Thursday, September 8, 2011

Wildfires: When the Evacuation of Your Equines is NOT an Option

Straight from the Horse's Heart

article by Pat Raia from the page of The Horse

Timely Tips to Protect the Lives of your Horses, Burros and Mules

As most of you know my wife Terry, co-founder of Wild Horse Freedom Federation, is sheltering evacuated horses and donkeys at our farm in Magnolia, Texas where the fire is burning only a few miles away.  Likewise, she stands at the ready to help our Director of Wild Burro Affairs, Marjorie Farabee, who is on evacuation standby with her dozens and dozens of donkeys, mules and burros…so this story and information strikes very close to our heart.  We hope that you will find it of interest, also.” ~ R.T.
photo courtesy of KHOU News, Houston
Thanks to record summer temperatures and persistent drought, several wildfires have flared in Texas this year, according to information contained on the Texas Forest Service website. Since Sept. 1 the Texas Forest Service has responded to 181 fires covering a total of 118,413 acres. On Sept. 5 the agency responded to 22 new fires affecting 7,544 acres, including 10 new large fires, according to the website. As of Sept. 6, firefighters continued the struggle to control the blazes.
Throughout the Labor Day weekend, Texas horse owners used Facebook and other Internet avenues to share news about available resources including transportation, feed, and shelter beyond the fire zone. But veteran firefighter Gina Gonzales, of the Loveland Fire Rescue in Loveland, Colo., and an assistant instructor for The Large Animal Emergency Rescue Inc. (TLAER), said evacuation is not an option for some owners. When that’s the case, owners should take these “shelter in place” steps before the fire advances:
  • Stock water: Fill every available bucket, trough, and other container with enough water to accommodate animals for between five and seven days.
  • Stock feed: Horses sheltered in place should have enough feed to accommodate them for between five and seven days.
  • Gather hand tools: Have metal shovels and heavy-duty metal rakes on hand to extinguish cinders that might fall onto your property. “Wind can carry cinders as far as a quarter mile,” Gonzales said. “Hand tools are the best way to extinguish them.”
  • Gather equine identification information: Owners will need definitive identification to reclaim animals displaced during a wildfire event or other disaster from animal control or welfare authorities.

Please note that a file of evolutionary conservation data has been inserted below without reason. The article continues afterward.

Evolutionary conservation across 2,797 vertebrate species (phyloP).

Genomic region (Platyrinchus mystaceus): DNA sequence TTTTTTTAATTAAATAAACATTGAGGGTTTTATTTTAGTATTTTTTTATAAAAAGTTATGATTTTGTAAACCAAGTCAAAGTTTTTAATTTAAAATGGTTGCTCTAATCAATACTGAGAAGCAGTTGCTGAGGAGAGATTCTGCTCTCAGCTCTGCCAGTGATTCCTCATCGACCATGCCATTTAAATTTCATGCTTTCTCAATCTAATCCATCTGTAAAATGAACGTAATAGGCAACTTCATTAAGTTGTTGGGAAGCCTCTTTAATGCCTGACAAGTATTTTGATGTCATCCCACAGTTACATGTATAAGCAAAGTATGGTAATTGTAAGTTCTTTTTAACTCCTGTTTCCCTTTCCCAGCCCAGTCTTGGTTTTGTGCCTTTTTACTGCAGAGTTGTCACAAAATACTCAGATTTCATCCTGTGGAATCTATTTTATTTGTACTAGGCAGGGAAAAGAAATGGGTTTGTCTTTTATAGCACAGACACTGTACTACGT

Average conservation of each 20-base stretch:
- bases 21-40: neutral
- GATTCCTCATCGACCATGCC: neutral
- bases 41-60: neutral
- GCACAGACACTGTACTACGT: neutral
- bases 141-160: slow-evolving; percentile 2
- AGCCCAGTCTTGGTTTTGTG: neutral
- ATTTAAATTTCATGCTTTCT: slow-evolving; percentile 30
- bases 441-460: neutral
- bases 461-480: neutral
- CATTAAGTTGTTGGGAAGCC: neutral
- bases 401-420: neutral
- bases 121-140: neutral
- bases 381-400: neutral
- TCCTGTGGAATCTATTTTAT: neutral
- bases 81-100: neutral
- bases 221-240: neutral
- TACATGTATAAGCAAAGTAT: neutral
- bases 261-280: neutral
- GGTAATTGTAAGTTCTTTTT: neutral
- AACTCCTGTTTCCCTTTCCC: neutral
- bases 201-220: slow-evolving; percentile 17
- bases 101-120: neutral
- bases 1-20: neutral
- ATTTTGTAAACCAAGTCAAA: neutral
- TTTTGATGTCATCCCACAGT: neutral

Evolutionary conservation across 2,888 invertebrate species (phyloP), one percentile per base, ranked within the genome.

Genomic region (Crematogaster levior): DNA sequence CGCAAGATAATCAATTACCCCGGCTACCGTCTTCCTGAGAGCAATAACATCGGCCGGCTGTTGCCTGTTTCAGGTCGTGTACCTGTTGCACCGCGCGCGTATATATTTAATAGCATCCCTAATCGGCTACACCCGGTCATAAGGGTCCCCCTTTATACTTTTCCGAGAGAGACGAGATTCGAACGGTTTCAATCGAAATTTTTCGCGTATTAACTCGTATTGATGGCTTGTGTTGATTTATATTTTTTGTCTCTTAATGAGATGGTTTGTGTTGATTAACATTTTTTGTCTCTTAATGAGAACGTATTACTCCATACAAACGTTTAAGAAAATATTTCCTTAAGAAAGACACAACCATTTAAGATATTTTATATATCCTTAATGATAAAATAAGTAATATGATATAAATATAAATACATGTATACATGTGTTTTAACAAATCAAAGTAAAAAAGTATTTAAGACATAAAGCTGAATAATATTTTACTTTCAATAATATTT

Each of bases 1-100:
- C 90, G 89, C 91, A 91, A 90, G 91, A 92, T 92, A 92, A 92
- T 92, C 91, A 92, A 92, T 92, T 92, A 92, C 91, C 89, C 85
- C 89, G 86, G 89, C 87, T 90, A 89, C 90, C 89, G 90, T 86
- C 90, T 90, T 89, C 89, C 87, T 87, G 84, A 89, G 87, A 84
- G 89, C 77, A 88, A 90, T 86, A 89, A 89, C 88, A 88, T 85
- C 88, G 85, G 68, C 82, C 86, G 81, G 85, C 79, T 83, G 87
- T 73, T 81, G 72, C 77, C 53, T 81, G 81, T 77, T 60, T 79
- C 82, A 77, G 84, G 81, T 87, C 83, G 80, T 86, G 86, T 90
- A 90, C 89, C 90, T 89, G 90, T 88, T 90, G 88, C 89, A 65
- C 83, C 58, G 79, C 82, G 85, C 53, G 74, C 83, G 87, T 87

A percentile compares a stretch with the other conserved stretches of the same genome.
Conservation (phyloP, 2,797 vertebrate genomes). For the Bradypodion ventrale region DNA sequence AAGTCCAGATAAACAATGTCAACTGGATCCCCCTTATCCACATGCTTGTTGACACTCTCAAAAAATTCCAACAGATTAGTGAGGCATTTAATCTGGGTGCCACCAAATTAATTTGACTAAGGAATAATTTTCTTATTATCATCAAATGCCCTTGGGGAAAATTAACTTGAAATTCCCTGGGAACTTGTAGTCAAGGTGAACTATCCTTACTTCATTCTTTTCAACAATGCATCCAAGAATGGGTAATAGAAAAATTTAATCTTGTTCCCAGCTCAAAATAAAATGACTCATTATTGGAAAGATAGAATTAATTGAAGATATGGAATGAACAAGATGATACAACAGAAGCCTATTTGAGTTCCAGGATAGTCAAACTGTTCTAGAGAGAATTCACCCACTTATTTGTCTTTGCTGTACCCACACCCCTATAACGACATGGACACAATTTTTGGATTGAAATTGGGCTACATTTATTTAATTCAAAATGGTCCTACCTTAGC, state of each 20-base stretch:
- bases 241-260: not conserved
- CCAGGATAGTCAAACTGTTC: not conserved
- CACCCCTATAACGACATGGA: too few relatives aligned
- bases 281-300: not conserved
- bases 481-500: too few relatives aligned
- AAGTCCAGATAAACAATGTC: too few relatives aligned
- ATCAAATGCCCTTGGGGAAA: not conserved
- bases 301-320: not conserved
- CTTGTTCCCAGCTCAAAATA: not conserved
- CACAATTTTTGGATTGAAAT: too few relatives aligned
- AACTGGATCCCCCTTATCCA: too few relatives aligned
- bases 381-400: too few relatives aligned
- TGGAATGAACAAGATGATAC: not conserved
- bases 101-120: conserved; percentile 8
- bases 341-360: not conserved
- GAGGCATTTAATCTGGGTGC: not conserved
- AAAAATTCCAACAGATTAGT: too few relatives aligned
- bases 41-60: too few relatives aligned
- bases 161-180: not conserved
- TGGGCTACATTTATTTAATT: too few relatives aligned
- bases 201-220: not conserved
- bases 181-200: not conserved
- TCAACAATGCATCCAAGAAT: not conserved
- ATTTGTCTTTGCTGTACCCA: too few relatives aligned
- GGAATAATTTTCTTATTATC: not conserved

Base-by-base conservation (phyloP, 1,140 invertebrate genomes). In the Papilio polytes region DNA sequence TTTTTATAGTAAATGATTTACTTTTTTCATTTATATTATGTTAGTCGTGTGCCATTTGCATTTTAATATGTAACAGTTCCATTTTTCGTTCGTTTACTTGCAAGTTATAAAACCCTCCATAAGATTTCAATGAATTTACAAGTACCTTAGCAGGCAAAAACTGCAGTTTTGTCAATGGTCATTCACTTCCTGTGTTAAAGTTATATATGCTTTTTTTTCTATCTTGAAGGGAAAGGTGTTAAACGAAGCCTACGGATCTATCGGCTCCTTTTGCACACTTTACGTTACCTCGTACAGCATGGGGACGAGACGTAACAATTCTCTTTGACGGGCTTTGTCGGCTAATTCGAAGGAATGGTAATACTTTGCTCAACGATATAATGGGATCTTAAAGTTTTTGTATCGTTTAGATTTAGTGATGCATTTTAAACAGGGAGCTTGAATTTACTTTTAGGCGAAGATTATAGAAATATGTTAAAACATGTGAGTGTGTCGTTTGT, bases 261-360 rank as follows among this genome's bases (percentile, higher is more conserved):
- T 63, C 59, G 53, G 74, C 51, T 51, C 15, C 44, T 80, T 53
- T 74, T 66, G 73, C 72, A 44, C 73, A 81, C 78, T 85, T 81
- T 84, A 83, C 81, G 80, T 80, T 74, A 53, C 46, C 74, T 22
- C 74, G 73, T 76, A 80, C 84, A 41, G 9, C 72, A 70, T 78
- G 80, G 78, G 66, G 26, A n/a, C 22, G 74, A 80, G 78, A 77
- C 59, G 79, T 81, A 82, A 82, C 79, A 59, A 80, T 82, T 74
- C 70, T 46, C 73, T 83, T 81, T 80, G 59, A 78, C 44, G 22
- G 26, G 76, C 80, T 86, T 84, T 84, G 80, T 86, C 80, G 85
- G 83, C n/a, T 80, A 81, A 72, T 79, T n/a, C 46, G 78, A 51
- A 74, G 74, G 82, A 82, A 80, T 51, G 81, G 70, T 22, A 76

• Mark your animals: Animals should also be marked with the owner’s name and contact information. Gonzales recommends owners use indelible markers to write this information on horses’ hooves, or on duct tape placed on the horses’ neck or buttocks.
  • Mark your property: Place placards on property fence gates informing firefighters that animals are being sheltered in place there. Owners should also include their names and contact information.
  • Remove horses from barns: Horses should be relocated from barns even if those structures are equipped with sprinkler systems. Paddocks or metal-construction areas provide safer shelter. Close up the barn to prevent scared horses from running back inside and becoming trapped.
  • Be alert to signs of smoke inhalation: Along with risk of lacerations and other injuries, horses sheltered in place run the risk of smoke inhalation. Owners should be able to recognize signs that their horses have inhaled smoke. “If you see soot around your horse’s eyes or coming out of its nose, that horse has been breathing smoke,” Gonzales said.
Keith Taraba, DVM, of the Northeast Texas Equine Services in Pittsburg, said risk of smoke inhalation could last up to 30 days after fires have been extinguished. Left untreated, smoke inhalation can have long-term consequences including lung cancer in horses. Veterinarians treat smoke inhalation with antibiotics, as well as drugs that dilate airways and steroid drugs that reduce tissue inflammation.
“If owners find their horses coughing, sneezing, or breathing more heavily than usual, they should seek treatment as soon as possible,” Taraba said.
For an inspiring and gripping first-hand account of how the Louisiana State University‘s Equine Rescue Team saved hundreds of horses and other animals following the devastation of Hurricane Katrina, read Horses of the Storm. ~ you will read of the efforts of Habitat for Horses and the role that Terry Fitch played in the rescue operations.”
Finally, Gonzales recommends that owners residing in wildfire-prone areas reduce fire-damage risks by creating so-called “defensible spaces” around their properties.
Defensible spaces are 100-foot perimeters that surround barns, paddocks, homes, and other structures. These spaces are devoid of overgrown brush, flammable chemicals, or trees that could fuel cinders emanating from wildfires.
“If you have a defensible space, be sure your horses are placed within it if you have to shelter in place,” Gonzales said.

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